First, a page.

Using these principles, we create a proprietary energy scorecard. This includes analysis of more than 50 commodity research sources from a mixture of industry bodies and investment bank specialists. Such breadth of research means we can identify factors that have historically shown a close relationship with global oil prices, and which can therefore be useful forward indicators. We group indicators into six major categories: valuations, demand, supply, technical analysis signals, externalities and risk. We assign a score to each, indicating a positive or negative price outlook, as follows.

Valuation indicators include consumer price inflation, the world output gap and the US dollar trade-weighted index. Additionally, we take account of the "new project cost-curve" – the price which, if exceeded, would incentivize a big increase in production. Currently, valuations are above historical ranges but not in previously established danger zones. Oil prices are below, but approaching levels that would trigger new production.

Demand indicators include guidance from our ASI Research Institute specialists. We also use economic surprise indices from the U.S., China and EMEA, which often represent data not already assimilated into the oil price. These and other demand indicators imply solid oil demand growth of 1.4% in 2019. However, demand is typically lower in the first half of the year than the second half, so we are heading into a seasonally strong period.

Supply indicators are positive for higher oil prices. Supply is tightening because of falling production in Venezuela and sanctions against Iran. Added to this are pipeline capacity constraints in the U.S., OPEC production cuts and low inventories in Europe arising from the Russia-Europe pipeline outage.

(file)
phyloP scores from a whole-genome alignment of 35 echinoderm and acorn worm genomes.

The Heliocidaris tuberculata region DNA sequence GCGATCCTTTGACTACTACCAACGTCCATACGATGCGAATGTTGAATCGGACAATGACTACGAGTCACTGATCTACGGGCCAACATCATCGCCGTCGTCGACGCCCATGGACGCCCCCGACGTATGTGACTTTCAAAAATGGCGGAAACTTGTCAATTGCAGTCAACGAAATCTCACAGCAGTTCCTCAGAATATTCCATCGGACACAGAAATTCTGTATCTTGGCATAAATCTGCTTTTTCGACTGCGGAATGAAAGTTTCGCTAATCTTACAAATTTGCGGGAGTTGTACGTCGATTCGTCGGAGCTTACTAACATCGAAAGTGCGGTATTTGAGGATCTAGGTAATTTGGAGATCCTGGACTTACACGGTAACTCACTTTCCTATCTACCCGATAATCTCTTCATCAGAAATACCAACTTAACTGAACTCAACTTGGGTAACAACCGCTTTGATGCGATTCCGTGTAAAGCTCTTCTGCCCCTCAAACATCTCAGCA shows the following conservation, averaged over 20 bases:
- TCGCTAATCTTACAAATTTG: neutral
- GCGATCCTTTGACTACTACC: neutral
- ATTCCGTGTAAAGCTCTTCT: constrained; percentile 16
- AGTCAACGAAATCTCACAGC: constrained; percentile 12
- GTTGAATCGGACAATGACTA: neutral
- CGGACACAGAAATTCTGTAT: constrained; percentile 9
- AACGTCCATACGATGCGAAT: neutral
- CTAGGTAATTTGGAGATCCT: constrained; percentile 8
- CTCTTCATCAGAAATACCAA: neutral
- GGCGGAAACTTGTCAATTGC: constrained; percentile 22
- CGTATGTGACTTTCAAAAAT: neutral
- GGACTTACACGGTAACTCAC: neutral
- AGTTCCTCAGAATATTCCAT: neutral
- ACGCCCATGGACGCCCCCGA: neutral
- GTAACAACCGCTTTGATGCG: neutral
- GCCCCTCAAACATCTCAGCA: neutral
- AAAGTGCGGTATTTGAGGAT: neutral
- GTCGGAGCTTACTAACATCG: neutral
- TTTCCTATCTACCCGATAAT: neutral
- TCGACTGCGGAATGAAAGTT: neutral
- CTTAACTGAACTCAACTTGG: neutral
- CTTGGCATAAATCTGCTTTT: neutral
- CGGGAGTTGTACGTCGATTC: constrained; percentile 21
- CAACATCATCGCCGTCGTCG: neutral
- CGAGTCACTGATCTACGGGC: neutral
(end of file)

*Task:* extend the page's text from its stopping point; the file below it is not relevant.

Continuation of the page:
Price signals are also positive. As an example of one measure we follow, the Saudi Aramco premium, or discount to the official selling price, is currently at its highest level since 2014.

Externalities include supply disruptions, geopolitical tensions, the effects of sanctions and cartel activity. Currently, these also point to upward pressure on oil prices over the summer.

Risk - lastly, there is a range of political risks that could materially affect supply or demand. Most of these are scoring negatively at present. For instance, if the U.S.-China trade dispute escalates, our expectations for oil demand and pricing could prove to be too high.

Our current oil market view

On a three-month time horizon, we remain positive on the oil sector outlook. Fundamentals justify a price range of $60-70 per barrel for Brent crude. We are entering a period of strong seasonal demand, while elevated geopolitical tensions and limited spare capacity will constrain supply. Our findings suggest the oil market will be undersupplied until October, when it will shift into oversupply going into 2020. On that basis, we expect oil prices to be in the lower part of their trading range in the coming year.


Trading in commodities entails a substantial risk of loss. Projections are offered as opinion and are not reflective of potential performance.

Projections are not guaranteed and actual events or results may differ materially.